Publication Year: 1987 , Page(s): 32 - 33
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    Looking forward to graduating next spring? Are you anxious about getting that high paying job and buying that new car? Well, your days of scrimping and saving are not quite over. While your new annual salary may be more money than you've ever made, you will have new expenses associated with working and living on your own. Apartment rent, car payments, and living expenses may be familiar to people who have lived off campus, but when you enter the professional ranks your needs and desires change. Preparing now is the best way to avoid financial despair from trying to have it all too soon. View full abstract»

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  • Pace conference report: Early involvement in professional issues will net you positive results

    Publication Year: 1987 , Page(s): 34 - 35
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    Are you ready for the professional world? Have you wondered what it is like to be a practicing engineer? If you had an all expenses paid trip to Arizona to spend four days with 200 professional engineers, do you think you would get some answers? I know I did. As the IEEE Chairman of the George Washington University Student Branch in Washington, DC, I went with six other student branch chairmen from the Washington area to the 1986 National PACE (Professional Activities Committee for Engineers) Conference. We flew to sunny Phoenix for the Labor Day weekend conference, joining approximately 210 other attendees. View full abstract»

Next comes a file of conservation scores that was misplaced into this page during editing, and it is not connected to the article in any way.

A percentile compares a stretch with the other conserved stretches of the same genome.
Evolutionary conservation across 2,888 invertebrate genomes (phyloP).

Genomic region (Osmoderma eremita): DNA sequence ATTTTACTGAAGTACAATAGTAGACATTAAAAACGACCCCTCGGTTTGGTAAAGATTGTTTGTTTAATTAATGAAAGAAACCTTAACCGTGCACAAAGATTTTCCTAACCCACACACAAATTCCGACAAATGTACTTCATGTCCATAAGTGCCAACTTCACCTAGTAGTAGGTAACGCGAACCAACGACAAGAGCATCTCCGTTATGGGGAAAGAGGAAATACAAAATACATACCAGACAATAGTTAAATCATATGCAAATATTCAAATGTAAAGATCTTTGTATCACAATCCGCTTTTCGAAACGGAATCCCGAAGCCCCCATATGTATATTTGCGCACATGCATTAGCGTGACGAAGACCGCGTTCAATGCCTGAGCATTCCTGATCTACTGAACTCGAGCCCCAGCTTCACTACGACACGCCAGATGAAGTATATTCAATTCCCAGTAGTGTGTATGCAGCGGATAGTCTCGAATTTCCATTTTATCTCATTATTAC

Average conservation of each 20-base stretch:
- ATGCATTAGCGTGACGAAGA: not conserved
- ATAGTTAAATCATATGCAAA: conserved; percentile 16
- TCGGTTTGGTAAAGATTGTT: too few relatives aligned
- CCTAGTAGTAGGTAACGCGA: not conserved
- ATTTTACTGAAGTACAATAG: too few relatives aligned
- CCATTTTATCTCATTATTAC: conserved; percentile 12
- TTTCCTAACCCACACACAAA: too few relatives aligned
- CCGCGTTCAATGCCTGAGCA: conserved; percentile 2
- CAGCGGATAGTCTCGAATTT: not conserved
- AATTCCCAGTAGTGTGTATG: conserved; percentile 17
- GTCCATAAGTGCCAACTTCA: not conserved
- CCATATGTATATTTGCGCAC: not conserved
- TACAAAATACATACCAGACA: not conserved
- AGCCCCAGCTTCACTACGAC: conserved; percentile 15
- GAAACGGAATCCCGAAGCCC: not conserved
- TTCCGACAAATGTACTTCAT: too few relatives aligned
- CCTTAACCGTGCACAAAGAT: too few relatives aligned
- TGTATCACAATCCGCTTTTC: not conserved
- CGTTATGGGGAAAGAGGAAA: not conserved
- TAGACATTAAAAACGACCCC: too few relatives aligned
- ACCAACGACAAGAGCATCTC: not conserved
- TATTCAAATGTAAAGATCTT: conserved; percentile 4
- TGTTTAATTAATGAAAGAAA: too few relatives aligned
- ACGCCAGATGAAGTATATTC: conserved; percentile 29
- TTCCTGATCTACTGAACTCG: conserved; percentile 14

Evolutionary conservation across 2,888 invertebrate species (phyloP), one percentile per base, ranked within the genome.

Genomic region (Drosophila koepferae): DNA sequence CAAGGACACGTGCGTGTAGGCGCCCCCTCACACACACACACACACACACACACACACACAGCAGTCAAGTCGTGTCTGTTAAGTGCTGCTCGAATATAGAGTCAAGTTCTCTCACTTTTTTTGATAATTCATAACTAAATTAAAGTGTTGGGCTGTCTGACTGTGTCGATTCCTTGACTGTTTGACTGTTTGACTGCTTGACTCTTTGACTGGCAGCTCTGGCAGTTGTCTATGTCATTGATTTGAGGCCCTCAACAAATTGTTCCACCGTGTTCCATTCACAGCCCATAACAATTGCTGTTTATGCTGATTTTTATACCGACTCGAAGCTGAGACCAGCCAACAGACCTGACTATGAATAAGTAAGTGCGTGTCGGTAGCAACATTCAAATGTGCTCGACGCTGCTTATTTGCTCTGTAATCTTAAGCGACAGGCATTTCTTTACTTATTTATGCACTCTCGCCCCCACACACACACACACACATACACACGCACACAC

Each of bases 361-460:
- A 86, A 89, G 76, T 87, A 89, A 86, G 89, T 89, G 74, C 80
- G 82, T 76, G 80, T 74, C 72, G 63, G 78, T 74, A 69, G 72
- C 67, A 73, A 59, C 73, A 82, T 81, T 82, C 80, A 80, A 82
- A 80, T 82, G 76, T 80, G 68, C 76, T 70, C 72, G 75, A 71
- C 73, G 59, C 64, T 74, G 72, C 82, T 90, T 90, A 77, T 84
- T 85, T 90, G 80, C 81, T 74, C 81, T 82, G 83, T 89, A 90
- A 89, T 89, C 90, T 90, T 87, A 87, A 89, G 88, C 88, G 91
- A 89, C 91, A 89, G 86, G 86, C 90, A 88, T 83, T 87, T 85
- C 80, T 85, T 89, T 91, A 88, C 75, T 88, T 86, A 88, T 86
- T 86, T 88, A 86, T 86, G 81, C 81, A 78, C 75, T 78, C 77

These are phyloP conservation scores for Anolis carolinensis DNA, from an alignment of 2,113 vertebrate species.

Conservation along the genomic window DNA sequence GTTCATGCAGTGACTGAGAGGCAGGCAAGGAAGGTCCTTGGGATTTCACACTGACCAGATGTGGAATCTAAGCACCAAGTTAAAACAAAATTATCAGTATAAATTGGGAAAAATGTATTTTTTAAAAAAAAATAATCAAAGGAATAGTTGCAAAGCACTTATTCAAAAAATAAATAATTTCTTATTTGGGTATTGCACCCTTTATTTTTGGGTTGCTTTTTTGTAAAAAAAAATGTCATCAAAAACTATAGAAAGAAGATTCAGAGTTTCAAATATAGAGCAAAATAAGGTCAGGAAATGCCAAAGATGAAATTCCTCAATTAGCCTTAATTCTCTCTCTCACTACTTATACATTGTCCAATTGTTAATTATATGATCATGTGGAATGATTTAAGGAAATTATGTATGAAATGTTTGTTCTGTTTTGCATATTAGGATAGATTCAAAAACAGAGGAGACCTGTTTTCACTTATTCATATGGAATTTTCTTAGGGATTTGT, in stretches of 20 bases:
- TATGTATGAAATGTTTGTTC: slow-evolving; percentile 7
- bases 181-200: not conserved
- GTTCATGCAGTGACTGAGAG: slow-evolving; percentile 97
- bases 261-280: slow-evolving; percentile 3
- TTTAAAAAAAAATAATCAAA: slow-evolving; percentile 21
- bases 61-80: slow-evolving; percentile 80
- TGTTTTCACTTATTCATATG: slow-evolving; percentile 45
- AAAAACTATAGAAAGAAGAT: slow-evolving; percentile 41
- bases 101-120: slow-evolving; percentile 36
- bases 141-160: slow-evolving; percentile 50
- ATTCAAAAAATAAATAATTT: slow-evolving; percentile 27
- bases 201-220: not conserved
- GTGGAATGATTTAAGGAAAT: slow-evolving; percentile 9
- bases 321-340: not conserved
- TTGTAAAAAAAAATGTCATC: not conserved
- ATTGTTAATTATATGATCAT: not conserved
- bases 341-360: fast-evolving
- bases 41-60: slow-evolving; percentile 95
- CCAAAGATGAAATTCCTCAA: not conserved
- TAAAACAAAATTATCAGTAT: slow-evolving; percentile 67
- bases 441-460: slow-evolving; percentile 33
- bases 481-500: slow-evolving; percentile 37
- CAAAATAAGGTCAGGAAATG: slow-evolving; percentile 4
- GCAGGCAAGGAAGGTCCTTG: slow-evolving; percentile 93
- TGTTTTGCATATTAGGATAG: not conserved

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  • Going for the long term: Increased automation in spacecraft power systems to lengthen the duration of voyages is being developed

    Publication Year: 1987 , Page(s): 36 - 38
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    A description is given of the AMPS (autonomously managed power system) program, which is developing a photovoltaic-based power system suitable for long-term space missions, particularly the US Space Station. The AMPS test facility is discussed, and the role of artificial intelligence is examined. View full abstract»

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  • Parts obsolescence: A new concern for EEs: Microcircuits you plan to use today may not be available tomorrow

    Publication Year: 1987 , Page(s): 39 - 41